Barthes and Proust are the Virgils of Ernaux through the thickets of personal memory, and his masters in the art of storytelling. Constantly negotiating the folly and the limits of her own project, Ernaux presents herself as both cheeky and disciplined, both an intrepid time traveler and an assiduous student of French literature. She counts her intellectual debts: not only to Barthes and Proust but to the experimental fictions of New Novelists (Alain Robbe-Grillet, Claude Simon, Robert Pinget); the autobiographical essays of ethnographer and surrealist poet Michel Leiris; the inert “written writing” of Albert Camus; and the philosophy of Simone de Beauvoir and Simone Weil. While this all sounds terribly abstract and a bit esoteric, Ernaux’s writing, including his voice-over script for Super 8 year olds– is not. His sources, even nominative ones, provide only a base for the flat surface of his writing, which owes as much to minor forms of documentation – private diaries and scrapbooks, traditionally feminine genres – as to these major and often macho works of Theory .
Philippe Ernaux’s amateur films fall somewhere between these poles. This is a minor form wielded with the authority of what Ernaux’s voiceover calls “chief director” – a role she “left to him without protest because [she] feared poor handling of the equipment, very expensive at the time, and perhaps too much because of a gendered division of labor introduced at the beginning of [their] life together.” This division of labor – Philippe, the viewer, and Annie, the watched – unsurprisingly informs us about what we see and how we see it. Philippe’s films present the Ernaux children unwrapping presents on Christmas morning , blowing out birthday candles and accompanying their parents on vacation.These images are generic and indescribable – ritualized scenes for which an otherwise absent father might reasonably be present, and advertisements for a nuclear family who, through the film‘s end, we learn was finally legally dissolved.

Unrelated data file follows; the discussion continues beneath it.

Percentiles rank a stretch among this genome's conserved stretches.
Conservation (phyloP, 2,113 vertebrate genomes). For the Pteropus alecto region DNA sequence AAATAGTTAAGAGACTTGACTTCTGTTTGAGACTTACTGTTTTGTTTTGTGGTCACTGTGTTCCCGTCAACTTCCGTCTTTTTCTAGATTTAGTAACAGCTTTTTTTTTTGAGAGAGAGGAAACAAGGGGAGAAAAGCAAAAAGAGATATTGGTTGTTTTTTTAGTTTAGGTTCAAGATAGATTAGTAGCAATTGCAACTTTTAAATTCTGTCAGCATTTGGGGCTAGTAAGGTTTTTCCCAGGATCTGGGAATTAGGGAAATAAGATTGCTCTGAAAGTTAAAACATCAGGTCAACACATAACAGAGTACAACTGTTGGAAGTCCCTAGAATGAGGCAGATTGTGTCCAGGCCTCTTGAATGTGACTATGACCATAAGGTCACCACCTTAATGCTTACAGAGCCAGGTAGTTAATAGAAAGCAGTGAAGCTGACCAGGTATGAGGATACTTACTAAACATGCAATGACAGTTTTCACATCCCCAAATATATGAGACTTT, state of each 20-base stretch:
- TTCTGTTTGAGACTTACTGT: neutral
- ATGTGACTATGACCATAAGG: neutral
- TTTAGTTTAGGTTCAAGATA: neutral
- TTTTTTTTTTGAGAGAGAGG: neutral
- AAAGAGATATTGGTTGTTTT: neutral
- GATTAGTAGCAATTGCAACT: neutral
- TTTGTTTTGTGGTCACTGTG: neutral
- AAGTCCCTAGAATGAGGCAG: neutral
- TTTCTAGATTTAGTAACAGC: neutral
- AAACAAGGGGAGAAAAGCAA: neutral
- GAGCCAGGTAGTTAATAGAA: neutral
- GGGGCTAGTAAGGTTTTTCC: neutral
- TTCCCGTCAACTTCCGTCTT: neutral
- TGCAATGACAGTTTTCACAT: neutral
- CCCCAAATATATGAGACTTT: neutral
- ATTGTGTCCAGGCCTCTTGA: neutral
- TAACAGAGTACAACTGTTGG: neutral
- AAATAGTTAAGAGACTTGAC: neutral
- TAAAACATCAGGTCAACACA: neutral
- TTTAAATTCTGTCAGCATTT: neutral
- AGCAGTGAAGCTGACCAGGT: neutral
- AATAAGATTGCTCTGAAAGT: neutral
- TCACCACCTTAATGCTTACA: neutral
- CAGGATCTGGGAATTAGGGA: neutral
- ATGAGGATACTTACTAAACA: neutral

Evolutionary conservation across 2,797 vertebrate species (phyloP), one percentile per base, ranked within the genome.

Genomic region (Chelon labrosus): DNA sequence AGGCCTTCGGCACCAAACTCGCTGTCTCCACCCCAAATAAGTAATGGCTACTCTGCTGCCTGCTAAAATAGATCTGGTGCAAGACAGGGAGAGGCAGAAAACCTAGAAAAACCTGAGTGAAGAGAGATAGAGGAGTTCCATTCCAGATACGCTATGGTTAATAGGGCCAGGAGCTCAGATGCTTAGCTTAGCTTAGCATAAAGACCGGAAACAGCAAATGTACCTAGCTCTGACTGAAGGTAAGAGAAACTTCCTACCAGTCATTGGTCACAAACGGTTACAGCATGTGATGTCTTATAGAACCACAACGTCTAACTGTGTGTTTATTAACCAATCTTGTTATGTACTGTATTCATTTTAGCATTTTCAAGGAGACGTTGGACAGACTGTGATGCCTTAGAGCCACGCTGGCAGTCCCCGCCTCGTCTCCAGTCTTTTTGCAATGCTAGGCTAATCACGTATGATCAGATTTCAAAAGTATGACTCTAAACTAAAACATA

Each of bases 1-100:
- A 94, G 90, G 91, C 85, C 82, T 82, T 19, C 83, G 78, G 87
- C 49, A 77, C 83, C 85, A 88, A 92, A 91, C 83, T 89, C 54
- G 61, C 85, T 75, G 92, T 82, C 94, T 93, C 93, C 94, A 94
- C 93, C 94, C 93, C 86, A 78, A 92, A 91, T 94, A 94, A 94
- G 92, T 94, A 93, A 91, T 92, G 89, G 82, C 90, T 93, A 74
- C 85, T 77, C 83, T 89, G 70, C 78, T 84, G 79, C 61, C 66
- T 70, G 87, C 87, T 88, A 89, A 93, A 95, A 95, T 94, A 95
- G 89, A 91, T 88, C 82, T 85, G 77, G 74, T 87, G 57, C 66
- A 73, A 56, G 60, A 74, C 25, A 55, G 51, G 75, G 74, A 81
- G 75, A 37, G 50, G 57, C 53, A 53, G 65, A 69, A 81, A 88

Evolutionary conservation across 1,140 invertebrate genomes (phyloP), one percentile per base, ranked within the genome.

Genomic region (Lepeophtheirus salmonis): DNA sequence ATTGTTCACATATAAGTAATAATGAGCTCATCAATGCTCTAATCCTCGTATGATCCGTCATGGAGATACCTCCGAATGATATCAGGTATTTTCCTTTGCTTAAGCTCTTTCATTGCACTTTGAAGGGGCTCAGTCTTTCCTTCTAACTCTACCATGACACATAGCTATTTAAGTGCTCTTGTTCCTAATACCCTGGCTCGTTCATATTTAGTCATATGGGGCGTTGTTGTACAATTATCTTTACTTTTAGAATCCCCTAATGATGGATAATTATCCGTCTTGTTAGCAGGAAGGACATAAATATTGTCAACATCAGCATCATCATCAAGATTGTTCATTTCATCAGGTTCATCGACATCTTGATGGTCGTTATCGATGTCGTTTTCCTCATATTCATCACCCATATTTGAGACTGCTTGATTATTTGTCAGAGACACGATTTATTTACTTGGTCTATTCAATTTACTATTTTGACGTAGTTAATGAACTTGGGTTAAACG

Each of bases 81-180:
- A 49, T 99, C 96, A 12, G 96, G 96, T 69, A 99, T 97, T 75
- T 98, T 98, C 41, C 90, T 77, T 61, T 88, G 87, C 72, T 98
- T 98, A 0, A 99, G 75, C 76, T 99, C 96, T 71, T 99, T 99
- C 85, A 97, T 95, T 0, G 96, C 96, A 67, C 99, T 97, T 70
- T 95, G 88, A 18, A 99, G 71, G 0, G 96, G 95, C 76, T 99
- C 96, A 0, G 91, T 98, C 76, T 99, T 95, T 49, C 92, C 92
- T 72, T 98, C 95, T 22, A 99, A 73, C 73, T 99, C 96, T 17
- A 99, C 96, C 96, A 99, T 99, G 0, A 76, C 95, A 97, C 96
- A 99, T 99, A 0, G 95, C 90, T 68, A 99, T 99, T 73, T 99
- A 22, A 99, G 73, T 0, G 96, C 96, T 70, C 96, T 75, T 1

Ernaux’s books usually tell stories with built-in endings: deaths, affairs, abortions, and, most often, weddings. The denouement looms as time passes through its stories, through the images that hold its relentless passage in suspense. She draws these images from personal history, which sometimes intersects with world history (in capital letters in her writings). The sense of possibility evoked by these intersections – to feel in History – expressed with nostalgia in Super 8 year olds. The family travels to Chile to witness the country’s short-lived socialist reforms under President Salvador Allende (“The images we brought back were those of a country that no longer existed”); to communist Albania, where they were only allowed to move around and film in state-sanctioned movement zones; to post-Franco Spain; and in Soviet Moscow.
While Ernaux’s narration does not introduce irony or pathos into these scenes, the combination of image and text sometimes does. While her voice-over reports that, during the trip to Spain, she wrote in her diary: “I am superfluous in her life”, the Super 8 projections cut a bull, killed without mercy and dragged from an arena to the feet of a matador. In Moscow, the Ernaux’s failing marriage is portrayed in a down-to-earth manner – “The family unit collapsed the following year” – against images of a Union which, too, will crumble within the decade. The viewer might wait for Ernaux to break off in these moments – to punish herself, as she so often does in her books, for introducing judgments after the fact. But she doesn’t. Instead, she lets the editing – and the layering of image and sound – generate commentaries and relationships between story and History that could only happen in hindsight, in the auditorium. assembly.
Ernaux’s writing is most striking when it functions as a photograph, suspending the reader between moments in time (between “then” and “now”) and between alienating sensations of identity (between “me” and “not me”; subject and object; me and my image). In Yearsshe calls her style in prose the “mirror image” of photography. The Super 8 years old extends the analogy, the text and the image asymptotically reaching horizons of time in perpetual motion: from the present to the receding past, from the past to the inescapable present. It tells the story of an end – the end of a marriage; the end of an era in history, if not the end of History, which is never really over. After all, it still hangs in memory, in writing, and on film.
Anna Schechtman is a Klarman Scholar at Cornell University, where she will start as an Assistant Professor of English Literature in 2024. Her independent essays and reviews have appeared in the new yorker, The New York Book Review, art forumand The Los Angeles Book Reviewwhere she is editor-in-chief.